What IS a fougère? Pteridomania & the frenzy for fern fragrances

When describing types of fragrance, the term fougère can seem bewildering – both the meaning and how on earth to pronounce it.

French for ‘fern-like’, you say it ‘foo-jair’ (with the ‘j’ a little soft – almost ‘foo-shair’), when you think of a fern’s smell, what comes to mind? Whatever you think of, that smell memory is quite likely to have been influenced by Houbigant’s Fougère Royale – created in 1882 by Paul Parquet, and much copied by those who clamoured to achieve a measure of its success.

While we might imagine a shady-forest smell emanating from a fern, the majority aren’t fragrant to any great extent. And although the ingredients so key to Parquet’s original accord – oak moss, geranium, bergamot and (most notably) coumarin – are now collectively referred to as ‘fougère’ (often with lavender or other aromatic herbs thrown in for good effect), it’s the alchemy of the perfumer recreating that ‘natural’ smell memory: the whole woodland seemingly wafting from the bottle.

“Gathering Ferns” (Helen Allingham) from The Illustrated London News, July 1871.

Some time before Parquet’s fragrant foragings, ‘fern mania’ was sweeping the nation, and it caused an amount of worry when women began wandering, sometimes alone or – worse! – gambolling with groups of young man in the woodlands, in search of their charms… What business had women convening with nature outside of their perfectly manicured cottage gardens? Well, ‘Pteridomania’, meaning Fern Madness or Fern Craze was the term for this frenzy, coined in 1855 by Charles Kingsley in his book Glaucus, or the ‘Wonders of the Shore’. In it he sought to reassure anxious parents:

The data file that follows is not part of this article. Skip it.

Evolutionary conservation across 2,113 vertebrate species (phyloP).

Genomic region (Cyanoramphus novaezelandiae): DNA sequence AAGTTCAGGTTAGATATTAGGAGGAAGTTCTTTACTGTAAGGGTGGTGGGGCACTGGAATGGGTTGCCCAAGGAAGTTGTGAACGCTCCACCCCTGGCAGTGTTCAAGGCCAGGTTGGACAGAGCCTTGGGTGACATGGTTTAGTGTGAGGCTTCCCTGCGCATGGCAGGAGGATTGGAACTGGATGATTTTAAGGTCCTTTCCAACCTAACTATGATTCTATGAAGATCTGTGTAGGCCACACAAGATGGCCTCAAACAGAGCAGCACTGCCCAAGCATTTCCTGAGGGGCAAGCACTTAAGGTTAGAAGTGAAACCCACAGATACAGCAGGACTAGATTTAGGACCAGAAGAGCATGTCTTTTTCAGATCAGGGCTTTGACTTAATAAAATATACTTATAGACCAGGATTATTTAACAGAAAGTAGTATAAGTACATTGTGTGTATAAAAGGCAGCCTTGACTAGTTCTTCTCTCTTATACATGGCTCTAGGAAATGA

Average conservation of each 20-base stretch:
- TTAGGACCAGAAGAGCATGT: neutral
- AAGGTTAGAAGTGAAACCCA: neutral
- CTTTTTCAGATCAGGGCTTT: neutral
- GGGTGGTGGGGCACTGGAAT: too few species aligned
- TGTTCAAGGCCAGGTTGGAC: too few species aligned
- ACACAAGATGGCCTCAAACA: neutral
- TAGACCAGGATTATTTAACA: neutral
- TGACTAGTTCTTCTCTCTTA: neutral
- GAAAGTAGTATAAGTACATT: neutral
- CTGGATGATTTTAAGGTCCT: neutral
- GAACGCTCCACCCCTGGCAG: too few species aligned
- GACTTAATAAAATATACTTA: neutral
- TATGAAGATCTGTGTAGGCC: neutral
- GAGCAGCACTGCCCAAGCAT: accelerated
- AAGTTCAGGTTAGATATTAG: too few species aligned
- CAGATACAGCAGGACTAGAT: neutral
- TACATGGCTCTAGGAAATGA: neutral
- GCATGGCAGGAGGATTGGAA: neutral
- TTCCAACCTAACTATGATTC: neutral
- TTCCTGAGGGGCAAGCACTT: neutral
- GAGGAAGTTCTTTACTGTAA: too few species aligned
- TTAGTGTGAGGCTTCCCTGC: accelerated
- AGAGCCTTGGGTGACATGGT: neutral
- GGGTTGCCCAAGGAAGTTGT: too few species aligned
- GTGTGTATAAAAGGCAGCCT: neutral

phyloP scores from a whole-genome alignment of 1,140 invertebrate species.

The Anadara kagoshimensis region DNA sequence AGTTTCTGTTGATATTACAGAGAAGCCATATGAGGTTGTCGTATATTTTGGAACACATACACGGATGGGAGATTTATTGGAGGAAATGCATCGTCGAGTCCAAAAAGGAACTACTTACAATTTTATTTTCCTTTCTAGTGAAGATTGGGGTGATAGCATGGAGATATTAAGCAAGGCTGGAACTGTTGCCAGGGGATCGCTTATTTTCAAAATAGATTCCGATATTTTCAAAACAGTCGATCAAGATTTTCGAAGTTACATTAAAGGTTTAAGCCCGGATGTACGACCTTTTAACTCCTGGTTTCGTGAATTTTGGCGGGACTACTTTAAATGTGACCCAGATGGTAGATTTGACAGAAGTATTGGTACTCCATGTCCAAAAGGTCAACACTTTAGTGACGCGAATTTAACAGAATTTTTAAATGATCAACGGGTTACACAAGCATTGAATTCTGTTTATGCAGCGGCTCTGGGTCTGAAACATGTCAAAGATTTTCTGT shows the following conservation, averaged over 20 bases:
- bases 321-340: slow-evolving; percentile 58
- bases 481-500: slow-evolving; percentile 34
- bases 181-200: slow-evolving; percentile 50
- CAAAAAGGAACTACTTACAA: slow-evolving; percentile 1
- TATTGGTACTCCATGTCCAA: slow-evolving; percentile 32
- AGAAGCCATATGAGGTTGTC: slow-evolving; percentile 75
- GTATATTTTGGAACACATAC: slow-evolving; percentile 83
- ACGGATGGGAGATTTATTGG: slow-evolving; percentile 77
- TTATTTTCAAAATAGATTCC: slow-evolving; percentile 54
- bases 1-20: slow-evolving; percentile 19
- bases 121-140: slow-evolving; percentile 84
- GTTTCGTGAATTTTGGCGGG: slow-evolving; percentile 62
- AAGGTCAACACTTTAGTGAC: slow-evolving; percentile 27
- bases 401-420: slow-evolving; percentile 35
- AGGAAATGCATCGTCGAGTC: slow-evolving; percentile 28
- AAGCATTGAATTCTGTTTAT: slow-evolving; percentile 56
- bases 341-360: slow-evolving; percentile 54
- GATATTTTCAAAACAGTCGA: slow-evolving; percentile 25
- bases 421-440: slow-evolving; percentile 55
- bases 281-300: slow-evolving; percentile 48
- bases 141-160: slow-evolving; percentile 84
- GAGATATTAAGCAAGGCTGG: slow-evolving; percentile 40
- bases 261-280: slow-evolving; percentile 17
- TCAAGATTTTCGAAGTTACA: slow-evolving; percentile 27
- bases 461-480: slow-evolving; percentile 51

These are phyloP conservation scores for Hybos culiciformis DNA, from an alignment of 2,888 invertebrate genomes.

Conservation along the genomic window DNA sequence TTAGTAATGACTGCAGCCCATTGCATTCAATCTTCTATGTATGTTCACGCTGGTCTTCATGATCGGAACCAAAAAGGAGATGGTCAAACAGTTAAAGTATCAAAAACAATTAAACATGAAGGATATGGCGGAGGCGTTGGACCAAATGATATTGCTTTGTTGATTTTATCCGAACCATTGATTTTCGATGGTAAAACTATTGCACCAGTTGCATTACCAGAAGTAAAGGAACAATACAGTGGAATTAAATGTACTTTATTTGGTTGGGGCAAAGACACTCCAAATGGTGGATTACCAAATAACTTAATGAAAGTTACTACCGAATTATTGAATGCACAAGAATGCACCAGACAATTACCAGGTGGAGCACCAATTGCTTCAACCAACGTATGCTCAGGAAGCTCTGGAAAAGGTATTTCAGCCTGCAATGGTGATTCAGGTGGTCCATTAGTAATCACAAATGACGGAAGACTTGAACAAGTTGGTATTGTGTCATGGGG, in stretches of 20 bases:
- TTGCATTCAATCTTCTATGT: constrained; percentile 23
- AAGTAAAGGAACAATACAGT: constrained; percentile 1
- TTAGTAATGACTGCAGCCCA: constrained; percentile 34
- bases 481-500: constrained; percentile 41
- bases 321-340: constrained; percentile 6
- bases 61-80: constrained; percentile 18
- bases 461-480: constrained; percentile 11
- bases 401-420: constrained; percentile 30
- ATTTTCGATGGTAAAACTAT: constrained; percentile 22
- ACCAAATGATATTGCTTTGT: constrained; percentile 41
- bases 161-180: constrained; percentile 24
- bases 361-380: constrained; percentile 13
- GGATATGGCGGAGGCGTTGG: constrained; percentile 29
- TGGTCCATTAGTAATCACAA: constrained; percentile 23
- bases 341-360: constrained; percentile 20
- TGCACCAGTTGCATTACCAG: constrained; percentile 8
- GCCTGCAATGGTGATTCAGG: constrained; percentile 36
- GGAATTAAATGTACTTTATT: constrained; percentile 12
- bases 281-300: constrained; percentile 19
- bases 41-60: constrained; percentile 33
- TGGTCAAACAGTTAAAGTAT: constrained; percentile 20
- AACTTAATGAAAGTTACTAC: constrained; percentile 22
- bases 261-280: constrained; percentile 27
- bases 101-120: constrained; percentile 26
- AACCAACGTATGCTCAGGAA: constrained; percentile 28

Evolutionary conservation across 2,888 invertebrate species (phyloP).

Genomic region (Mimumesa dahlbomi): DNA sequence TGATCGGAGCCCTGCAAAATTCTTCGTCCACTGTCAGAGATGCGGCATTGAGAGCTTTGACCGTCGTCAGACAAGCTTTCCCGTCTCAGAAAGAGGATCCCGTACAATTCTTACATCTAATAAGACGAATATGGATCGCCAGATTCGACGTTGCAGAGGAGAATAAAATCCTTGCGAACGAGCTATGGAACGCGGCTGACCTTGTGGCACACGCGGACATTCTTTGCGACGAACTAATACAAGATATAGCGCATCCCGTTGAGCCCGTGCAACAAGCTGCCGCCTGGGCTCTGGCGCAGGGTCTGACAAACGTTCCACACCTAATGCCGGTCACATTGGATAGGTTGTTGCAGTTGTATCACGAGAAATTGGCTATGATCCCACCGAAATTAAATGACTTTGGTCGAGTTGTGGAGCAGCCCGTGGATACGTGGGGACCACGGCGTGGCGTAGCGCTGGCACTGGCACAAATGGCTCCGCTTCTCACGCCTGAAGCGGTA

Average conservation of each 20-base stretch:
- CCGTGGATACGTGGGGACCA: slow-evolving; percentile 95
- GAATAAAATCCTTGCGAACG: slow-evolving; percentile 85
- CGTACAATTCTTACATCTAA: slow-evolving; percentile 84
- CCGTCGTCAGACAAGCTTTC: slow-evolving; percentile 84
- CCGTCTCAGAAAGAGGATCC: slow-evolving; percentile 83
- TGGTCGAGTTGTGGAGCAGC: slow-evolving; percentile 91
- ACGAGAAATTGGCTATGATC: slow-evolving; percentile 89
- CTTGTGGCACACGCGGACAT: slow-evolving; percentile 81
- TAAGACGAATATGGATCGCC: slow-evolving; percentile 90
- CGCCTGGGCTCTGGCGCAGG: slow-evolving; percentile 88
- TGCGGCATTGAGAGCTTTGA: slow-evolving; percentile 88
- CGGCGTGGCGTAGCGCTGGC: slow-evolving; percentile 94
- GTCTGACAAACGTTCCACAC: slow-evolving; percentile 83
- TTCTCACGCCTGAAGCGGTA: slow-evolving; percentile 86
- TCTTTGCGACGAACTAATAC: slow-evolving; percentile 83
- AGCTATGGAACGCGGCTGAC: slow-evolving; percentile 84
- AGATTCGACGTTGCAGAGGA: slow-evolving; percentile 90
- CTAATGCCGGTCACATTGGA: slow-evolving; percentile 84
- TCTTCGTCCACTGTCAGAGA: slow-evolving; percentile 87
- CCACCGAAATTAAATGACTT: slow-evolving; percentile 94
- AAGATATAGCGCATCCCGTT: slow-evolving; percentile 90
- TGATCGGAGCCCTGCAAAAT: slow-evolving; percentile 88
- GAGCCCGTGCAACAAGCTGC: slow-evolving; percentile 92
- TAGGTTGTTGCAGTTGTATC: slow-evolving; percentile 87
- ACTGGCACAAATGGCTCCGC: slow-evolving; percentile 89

Your daughters, perhaps, have been seized with the prevailing ‘Pteridomania‘ … and wrangling over unpronounceable names of species (which seem different in each new Fern-book that they buy) … and yet you cannot deny that they find enjoyment in it, and are more active, more cheerful, more self-forgetful over it, than they would have been over novels and gossip, crochet and Berlin-wool.

So – society’s nerves soothed and the morals of females intact – the time was ripe for fern fragrances to unfurl; but it took a unique olfactory discovery to kickstart that particular perfume craze.

It was the extraction of coumarin ­– one of the first synthetics to appear in perfumery – which made the fougère such a landmark scent. But how many people outside the industry would be able to describe coumarin’s smell? Not many, I’m guessing.